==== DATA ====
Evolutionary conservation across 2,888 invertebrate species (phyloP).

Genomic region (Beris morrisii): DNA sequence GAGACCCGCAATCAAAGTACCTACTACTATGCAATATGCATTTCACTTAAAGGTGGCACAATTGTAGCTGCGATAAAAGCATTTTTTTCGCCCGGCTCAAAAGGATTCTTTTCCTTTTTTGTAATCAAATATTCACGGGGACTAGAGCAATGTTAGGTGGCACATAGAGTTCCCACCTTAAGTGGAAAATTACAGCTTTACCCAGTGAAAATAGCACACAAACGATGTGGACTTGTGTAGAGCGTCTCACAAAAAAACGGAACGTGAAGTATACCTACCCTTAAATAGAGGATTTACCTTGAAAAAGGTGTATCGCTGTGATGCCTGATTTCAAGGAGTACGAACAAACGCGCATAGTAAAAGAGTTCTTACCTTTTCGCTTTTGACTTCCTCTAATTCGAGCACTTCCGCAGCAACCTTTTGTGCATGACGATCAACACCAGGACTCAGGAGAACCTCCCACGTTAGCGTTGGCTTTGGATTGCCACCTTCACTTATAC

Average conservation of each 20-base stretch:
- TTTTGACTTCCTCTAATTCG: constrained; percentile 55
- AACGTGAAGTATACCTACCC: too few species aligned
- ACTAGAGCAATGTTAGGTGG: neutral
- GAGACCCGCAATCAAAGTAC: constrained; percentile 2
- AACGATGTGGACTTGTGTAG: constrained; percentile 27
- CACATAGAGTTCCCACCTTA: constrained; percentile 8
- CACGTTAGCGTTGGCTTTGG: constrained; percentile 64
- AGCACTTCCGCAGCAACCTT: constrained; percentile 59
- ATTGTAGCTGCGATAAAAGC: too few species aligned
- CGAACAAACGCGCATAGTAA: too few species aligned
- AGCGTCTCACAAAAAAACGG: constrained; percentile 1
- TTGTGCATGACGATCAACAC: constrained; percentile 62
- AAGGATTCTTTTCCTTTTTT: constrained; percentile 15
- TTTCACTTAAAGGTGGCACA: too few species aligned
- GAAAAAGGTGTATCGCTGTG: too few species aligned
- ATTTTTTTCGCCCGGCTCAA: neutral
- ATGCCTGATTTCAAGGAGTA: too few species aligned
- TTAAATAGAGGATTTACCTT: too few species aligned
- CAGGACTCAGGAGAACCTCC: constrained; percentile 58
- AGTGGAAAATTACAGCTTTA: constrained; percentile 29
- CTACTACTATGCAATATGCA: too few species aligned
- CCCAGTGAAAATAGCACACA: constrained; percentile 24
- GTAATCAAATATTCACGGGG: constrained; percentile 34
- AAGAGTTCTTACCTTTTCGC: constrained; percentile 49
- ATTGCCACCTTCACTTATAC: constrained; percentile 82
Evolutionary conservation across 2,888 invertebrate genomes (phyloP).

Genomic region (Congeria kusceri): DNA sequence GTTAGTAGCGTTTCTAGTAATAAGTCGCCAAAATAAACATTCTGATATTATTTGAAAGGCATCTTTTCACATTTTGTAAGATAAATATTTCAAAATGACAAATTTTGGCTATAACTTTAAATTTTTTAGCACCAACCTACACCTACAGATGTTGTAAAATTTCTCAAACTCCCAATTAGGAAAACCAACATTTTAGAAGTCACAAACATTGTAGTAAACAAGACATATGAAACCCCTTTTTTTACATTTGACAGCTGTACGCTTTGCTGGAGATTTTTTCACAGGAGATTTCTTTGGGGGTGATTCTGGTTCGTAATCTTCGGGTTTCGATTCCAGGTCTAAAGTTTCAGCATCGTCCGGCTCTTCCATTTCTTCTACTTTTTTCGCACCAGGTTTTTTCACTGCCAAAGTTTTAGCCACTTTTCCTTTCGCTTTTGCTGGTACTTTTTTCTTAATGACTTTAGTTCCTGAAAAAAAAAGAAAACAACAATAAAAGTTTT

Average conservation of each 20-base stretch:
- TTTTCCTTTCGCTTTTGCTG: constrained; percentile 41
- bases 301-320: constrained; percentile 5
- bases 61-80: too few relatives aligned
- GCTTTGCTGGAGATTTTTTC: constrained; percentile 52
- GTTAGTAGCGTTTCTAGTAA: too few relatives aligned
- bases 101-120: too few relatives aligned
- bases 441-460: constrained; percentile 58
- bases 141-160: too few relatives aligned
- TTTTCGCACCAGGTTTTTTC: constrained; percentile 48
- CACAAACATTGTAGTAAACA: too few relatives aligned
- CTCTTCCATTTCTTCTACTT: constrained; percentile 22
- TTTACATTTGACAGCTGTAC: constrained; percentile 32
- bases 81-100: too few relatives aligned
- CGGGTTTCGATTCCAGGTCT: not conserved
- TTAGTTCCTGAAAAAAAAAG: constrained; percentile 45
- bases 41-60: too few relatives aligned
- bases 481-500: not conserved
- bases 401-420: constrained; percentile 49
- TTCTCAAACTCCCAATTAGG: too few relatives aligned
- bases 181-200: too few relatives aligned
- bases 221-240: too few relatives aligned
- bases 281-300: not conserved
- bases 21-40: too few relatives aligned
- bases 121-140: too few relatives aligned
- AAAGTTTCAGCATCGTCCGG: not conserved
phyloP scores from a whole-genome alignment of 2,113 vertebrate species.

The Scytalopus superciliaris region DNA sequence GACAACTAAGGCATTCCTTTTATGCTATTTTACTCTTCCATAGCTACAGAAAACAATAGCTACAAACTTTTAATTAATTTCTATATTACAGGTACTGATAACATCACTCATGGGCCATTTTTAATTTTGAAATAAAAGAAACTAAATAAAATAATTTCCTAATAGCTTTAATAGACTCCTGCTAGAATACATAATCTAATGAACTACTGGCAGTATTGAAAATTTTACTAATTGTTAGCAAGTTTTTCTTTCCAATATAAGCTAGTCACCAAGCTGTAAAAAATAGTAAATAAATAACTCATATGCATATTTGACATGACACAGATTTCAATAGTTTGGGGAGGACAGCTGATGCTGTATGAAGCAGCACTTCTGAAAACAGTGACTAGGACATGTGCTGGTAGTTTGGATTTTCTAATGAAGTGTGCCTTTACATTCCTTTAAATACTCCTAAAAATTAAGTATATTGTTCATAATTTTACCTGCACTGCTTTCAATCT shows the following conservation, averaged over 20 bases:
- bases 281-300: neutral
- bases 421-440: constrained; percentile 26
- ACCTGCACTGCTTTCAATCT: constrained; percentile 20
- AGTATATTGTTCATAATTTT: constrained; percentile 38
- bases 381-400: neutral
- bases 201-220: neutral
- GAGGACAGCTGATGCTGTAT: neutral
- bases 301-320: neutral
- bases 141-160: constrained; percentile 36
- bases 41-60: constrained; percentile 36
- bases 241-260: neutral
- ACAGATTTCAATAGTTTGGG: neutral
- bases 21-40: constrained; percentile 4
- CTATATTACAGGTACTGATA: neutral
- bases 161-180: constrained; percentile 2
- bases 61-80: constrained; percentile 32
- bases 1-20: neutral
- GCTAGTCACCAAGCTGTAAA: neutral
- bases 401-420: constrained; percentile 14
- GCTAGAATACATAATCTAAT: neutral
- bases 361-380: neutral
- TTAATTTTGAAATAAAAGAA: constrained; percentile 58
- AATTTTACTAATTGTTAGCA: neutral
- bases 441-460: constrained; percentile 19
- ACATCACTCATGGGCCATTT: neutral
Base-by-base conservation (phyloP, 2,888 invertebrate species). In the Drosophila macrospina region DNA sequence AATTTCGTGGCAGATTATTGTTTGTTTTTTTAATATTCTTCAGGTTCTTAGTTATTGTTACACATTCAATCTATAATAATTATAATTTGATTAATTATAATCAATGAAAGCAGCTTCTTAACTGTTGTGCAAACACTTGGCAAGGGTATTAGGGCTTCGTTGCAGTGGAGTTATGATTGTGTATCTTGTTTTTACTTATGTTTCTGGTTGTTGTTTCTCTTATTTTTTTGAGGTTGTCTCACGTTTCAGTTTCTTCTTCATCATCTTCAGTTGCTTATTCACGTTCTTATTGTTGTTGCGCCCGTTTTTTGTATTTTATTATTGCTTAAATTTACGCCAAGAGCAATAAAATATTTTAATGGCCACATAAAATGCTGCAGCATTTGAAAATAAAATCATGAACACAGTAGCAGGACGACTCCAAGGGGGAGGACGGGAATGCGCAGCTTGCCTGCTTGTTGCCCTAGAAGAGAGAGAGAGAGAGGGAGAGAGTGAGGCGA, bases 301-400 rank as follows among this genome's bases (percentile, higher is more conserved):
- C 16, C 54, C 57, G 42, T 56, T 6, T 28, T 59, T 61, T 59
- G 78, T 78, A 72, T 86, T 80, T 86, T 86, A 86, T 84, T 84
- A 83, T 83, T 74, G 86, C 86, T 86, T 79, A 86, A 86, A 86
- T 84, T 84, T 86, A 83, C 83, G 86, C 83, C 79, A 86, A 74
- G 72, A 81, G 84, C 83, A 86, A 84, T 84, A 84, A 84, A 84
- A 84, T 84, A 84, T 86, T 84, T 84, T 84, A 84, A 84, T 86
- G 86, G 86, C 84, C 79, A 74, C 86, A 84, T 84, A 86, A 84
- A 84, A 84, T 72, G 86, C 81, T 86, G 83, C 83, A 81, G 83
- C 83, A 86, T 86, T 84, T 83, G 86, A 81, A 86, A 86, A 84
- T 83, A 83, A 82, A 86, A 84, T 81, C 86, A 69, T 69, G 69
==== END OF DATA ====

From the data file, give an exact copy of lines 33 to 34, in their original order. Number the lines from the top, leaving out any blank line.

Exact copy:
- bases 301-320: constrained; percentile 5
- bases 61-80: too few relatives aligned